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San Quentin prisoners trained as drug counselors

By Brigid Gaffikin, Bay City News Service

December 7, 2006

SAN QUENTIN (BCN) - In a series of firsts, 14 inmates of San Quentin State Prison graduated today from a training course that prepared them to staff the prison's first addiction recovery counseling program, the first such program to be run entirely by inmate counselors, a prison official said.

The 18-month-long addiction recovery counseling course is a prelude to preparing the prisoners, all of whom are serving life terms, for counseling certification tests offered by the California Association of Alcoholism and Drug Abuse Counselors, according to Lt. Eric Messick.

Today's graduates range in age from around 35 to 55 and are all serving life terms, he said. They are taught by professionals from around the Bay Area.

"Even if they never themselves get to go home ... they'll still be giving back" by providing their services to other inmates, he said. "This (is a) goldmine of professional services being offered here by volunteers," he said.

Messick estimated that 90 percent of inmates are in prison across the state because of behavior that resulted from drug or alcohol addiction.

According to CAADAC spokeswoman Rebekah Gray, the 4,000 hours of internship training required before certification typically amounts to two years of work.

To date, all drug and alcohol counseling at the prison has been run by volunteers, including a group called the Insight Prison Project, which offers 18 self-development classes daily to inmates, he said.

While those classes are invaluable -- and will continue to be offered to both the general population -- some inmates, frustrated by the lack of a solid counseling program at San Quentin, approached volunteers about starting a training program for themselves, which culminated in today's graduation.

"They're doing this outside their requirement of having to work their regular prison jobs," he said, adding that counseling may ultimately become one of the many regular work assignments available to prisoners.

Today's graduates will work with the entire prison population as they move toward certification, but they are also likely to be heavily involved in a new program slated to start in February called "Stand Up," or "Successful Transitions and New Directions," he said.

Inmates will be housed in a 1,000-bed re-entry unit, he said. Stand Up participants have to be from the Bay Area and at least six months and no more than five years from parole.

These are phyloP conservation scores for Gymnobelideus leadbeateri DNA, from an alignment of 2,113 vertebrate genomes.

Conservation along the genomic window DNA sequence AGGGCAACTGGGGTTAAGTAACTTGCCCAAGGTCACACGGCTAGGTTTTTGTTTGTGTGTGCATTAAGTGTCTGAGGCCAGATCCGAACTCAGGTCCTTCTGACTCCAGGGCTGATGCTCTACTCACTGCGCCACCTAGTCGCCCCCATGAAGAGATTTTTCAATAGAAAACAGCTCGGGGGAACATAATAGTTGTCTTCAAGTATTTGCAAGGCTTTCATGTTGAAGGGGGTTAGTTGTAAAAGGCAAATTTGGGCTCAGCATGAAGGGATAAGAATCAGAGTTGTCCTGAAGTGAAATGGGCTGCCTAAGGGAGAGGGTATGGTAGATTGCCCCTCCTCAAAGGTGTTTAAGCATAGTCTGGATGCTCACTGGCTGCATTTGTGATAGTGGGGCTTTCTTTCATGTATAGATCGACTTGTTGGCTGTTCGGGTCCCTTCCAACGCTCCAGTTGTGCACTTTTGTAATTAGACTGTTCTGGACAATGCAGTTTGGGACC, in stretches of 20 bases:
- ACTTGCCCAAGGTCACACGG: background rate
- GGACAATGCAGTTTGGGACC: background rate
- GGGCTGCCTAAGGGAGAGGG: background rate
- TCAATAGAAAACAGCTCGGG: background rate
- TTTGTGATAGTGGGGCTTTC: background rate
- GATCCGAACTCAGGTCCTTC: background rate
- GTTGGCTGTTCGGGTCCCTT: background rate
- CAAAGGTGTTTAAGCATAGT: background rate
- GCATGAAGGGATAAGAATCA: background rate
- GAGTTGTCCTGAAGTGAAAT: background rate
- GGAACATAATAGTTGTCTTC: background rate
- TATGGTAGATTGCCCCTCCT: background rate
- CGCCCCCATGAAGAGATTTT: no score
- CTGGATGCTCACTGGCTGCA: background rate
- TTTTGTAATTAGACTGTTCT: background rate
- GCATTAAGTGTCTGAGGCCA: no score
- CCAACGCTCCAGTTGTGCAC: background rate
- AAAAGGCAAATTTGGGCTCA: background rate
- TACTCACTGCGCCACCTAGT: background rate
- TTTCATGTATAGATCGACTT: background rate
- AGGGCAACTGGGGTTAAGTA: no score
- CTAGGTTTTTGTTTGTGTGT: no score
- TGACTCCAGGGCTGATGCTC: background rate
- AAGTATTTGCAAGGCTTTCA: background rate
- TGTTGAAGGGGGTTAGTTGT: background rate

Unlike earlier programming designed to prepare prisoners for release, Stand Up is endorsed by the state Department of Corrections and Rehabilitation, which effectively guarantees all 800 beds allocated will be used solely for that program.

Participation will be mandatory for everyone who is assigned to Stand Up. Courses will include training on anger management, alternatives to violence and restorative justice, which involves inmates coming face-to-face with their victims, Messick said.

The goal of the Stand Up program is "to release these guys back into society less likely to revictimize," he said.

"These guys get out of prison and they get home and they start making demands and no one told them what kind of stress they put their family through," he said. The first time many parolees have to consider the ramifications of what led them to prison is when they're back in the outside world, putting them at further risk of engaging in the same behaviors that got them into prison in the first place, he explained.

Messick said the city of Oakland and Alameda County, such as Project Reach, are among those working to offer self-development programs after release that coordinate with the prison's programs.

He was enthusiastic about CAADAC's involvement in the program, citing the organization's decision to donate expensive application materials, waive fees and arrange for testing in the prison.

The state of California does not license drug and alcohol counselors and CAADAC is one of 10 organizations in California that provide certification, CAADAC spokeswoman Rebekah Gray said.

CAADAC has the strictest requirements of all 10 organizations for its candidates, including 4,000 hours of internship training, Gray said.

Receiving CAADAC certification is a significant achievement, she said, as "We are very particular about who we certify."

Messick said he's excited about the new program and hopes inmate-run counseling services can expand to serve even the shortest-term prisoners, those in the so-called Reception Center, who may be at San Quentin for less than six months.

With the history of volunteer support at San Quentin, he's also not concerned about the program running dry. The Bay Area is a rich resource for the prison because there are many residents here who "just believe in people," he said.

Besides, if "we show results, we'll get funding," he added.

"San Quentin's trying to be the flagship here," he said. "We've led the way."

Copyright © 2006 by Bay City News, Inc. -- Republication, Rebroadcast or any other Reuse without the express written consent of Bay City News, Inc. is prohibited.




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